China’s Weibo microblogging service has been making a comeback, as witnessed by its 2016 annual results. The platform’s efforts on video content and live streaming helped boost 2016 ad and marketing revenue by 42%.
Weibo is China’s answer to Twitter — except that it’s on the up-and-up, while Twitter’s ad revenues fell in the most recent quarter. Weibo is worth more than Twitter by market capitalization, and its user numbers are now almost on par with Twitter’s. The Chinese platform said it had 313 million monthly active users in December, up 33% from a year earlier. Of those, 90% were on mobile. Twitter had 319 million monthly active users globally at the end of 2016. (Like most Western social media, Twitter is blocked by China’s Great Firewall, so most of the mainland can’t access it.)
One key to Weibo’s success is that it has worked with TV networks and Youku, the Alibaba-owned video streaming platform, to get more video content on its platform. The NFL recently began streaming its games live on Weibo, including the Super Bowl. CEO Gaofei Wang said on an earnings call that daily video views on Weibo had increased about sevenfold in December from the previous year.
Weibo has also enticed more user-generated video, and it introduced live streaming, which became one of the breakout trends of 2017 in China, fueled by fans sending virtual gifts to live streamers that can be converted into real money.
Internet celebrities and influencers discuss topics from fashion to cars on Weibo, and the company said it would help its online stars better “unlock their monetization potential” with advertising, subscriptions and e-commerce. It has also worked to guide influencer traffic more seamlessly to Alibaba Group’s e-commerce platforms. Alibaba is a shareholder in Weibo.
In the year ended in December, advertising and marketing revenue at Weibo increased 42% from the year earlier period to $571 million. Total net revenues were up 37% to $655.8 million, and net income rose 211% $108 million, said the company, which spun off from internet company Sina Corp. in 2014.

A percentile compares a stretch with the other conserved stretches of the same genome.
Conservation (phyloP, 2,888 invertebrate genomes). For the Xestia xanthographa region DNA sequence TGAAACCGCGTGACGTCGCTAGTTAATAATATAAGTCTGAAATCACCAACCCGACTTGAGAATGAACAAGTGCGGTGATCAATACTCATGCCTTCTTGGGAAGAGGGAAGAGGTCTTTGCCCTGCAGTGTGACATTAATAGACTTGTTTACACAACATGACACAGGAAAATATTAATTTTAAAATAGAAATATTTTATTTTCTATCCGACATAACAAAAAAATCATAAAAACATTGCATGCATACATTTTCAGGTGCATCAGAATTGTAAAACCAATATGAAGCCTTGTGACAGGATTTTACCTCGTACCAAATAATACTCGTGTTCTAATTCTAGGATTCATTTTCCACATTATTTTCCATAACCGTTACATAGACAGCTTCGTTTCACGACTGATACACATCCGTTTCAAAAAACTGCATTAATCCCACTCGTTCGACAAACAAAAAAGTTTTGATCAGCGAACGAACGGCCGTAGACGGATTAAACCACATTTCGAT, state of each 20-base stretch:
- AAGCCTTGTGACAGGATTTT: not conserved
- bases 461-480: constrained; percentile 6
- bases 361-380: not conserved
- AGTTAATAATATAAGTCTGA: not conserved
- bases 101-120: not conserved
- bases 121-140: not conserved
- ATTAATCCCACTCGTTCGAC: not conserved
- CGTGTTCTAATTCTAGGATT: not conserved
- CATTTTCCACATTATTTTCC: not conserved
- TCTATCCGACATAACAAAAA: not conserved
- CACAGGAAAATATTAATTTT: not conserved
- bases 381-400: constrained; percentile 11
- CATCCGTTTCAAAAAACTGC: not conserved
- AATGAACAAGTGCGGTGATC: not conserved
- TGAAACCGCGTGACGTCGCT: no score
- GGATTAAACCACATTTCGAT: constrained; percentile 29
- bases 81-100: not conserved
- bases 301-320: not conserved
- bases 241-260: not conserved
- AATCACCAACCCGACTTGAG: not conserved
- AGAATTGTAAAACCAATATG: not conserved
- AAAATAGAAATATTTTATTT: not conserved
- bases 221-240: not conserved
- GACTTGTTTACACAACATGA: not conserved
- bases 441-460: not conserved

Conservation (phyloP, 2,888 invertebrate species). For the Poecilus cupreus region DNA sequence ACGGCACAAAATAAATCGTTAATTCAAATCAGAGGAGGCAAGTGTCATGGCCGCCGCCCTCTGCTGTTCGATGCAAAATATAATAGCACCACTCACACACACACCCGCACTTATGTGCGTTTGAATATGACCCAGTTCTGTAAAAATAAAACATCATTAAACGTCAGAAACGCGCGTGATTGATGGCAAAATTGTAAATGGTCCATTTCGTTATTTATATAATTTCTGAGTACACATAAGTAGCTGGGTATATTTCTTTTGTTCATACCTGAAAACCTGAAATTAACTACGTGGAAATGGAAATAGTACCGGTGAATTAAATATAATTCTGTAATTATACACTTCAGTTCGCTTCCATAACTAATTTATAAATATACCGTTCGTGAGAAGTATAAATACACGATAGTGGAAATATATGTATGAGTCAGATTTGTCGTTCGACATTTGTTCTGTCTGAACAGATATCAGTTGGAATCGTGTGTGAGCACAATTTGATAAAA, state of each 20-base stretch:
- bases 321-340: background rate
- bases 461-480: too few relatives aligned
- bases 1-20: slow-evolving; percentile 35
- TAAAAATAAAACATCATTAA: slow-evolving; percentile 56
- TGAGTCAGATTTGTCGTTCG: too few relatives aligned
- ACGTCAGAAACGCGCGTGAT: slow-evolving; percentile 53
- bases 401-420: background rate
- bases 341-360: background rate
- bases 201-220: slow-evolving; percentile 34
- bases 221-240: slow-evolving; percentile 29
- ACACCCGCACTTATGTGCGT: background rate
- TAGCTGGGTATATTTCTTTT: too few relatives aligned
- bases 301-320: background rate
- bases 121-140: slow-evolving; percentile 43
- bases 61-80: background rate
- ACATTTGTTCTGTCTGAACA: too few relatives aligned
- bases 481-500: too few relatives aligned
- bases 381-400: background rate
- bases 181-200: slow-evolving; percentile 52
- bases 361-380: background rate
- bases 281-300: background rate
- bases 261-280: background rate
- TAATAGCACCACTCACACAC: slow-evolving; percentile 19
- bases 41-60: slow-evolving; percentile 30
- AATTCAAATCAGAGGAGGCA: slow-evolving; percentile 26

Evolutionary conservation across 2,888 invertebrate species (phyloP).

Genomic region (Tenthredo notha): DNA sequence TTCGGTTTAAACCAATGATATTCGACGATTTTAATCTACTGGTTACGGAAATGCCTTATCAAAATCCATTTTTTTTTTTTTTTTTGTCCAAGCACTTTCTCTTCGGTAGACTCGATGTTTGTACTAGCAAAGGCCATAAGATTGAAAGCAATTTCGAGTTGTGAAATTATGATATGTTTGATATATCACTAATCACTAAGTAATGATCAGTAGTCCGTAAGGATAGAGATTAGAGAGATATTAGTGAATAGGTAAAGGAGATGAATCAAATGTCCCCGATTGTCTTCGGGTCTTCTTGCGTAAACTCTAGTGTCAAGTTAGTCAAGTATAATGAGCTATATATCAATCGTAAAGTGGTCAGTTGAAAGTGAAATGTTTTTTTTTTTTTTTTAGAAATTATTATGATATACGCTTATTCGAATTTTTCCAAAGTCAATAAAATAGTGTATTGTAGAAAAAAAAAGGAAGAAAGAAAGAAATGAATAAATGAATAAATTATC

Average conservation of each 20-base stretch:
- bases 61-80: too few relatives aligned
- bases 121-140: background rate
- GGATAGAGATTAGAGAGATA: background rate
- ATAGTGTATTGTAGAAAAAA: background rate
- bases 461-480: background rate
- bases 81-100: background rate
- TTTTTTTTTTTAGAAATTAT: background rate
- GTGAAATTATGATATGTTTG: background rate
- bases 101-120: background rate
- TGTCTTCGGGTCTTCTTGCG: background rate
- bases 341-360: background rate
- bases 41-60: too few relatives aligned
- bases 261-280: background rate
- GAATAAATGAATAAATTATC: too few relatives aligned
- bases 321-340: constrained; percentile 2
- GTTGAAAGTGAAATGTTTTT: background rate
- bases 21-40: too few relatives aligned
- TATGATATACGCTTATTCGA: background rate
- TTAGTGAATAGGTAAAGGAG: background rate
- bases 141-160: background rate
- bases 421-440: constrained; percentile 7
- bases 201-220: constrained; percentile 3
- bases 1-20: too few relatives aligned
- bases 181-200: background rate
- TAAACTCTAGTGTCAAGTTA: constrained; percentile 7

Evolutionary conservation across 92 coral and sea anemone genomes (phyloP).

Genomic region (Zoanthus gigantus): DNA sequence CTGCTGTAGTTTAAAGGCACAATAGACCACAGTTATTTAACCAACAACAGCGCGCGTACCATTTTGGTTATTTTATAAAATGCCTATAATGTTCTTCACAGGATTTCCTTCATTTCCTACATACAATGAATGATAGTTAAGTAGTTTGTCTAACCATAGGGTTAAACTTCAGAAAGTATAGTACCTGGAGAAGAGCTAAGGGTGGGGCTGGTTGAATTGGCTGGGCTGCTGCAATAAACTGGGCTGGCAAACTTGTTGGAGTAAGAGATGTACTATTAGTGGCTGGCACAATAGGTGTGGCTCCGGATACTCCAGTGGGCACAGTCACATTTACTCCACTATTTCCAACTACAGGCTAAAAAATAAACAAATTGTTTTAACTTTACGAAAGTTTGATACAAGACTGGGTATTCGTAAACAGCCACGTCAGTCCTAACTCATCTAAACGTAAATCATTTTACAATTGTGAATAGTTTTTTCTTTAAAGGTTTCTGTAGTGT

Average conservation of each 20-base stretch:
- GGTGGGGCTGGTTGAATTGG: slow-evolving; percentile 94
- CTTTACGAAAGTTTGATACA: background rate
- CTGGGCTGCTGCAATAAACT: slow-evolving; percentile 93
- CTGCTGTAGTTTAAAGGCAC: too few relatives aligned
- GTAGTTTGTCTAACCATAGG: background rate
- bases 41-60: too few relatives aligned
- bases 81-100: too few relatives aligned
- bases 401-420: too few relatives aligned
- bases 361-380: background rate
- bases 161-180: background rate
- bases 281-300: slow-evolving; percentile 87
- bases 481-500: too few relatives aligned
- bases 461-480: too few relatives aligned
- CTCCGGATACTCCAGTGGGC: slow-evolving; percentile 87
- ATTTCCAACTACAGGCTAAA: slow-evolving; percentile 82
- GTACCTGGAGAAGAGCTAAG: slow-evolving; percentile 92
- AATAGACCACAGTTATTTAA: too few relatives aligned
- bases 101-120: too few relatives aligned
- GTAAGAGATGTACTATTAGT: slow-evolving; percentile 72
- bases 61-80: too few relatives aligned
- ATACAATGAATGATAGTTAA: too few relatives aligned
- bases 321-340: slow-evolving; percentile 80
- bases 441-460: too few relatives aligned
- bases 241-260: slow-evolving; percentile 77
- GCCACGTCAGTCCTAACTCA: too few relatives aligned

Weibo has spent several years in the shadow of WeChat, the all-purpose Chinese mobile app that has transformed how people in China communicate (it has replaced texting), but also how they pay in restaurants, book taxis and hotels or order movie tickets. WeChat, launched by Chinese internet giant Tencent Holdings, has 846 million monthly active users, most of them in China. It has treaded carefully on monetization to prioritize user experience. Though it has been steadily boosting its ad revenues, it puts limits on how often brands can reach out to their followers, and ads show up sparingly in users’ news feeds.
For marketers, there are some advantages to Weibo. In a report on 2017 Chinese social media trends, China-focused social media agency Totem noted Weibo’s comeback and said that “for brands trying to build awareness/reach, Weibo may be more effective than WeChat. It’s also more measurable.” The ties to Alibaba’s e-commerce universe also boost its attractiveness to brands.
Weibo, like all Chinese social media, is closely monitored and censored. Earlier this week the platform made headlines when a feminist group in China said its account had been suspended for 30 days. The group, Feminist Voices, said it believed the move was sparked by a post about the women’s strike planned for March 8 in the United States.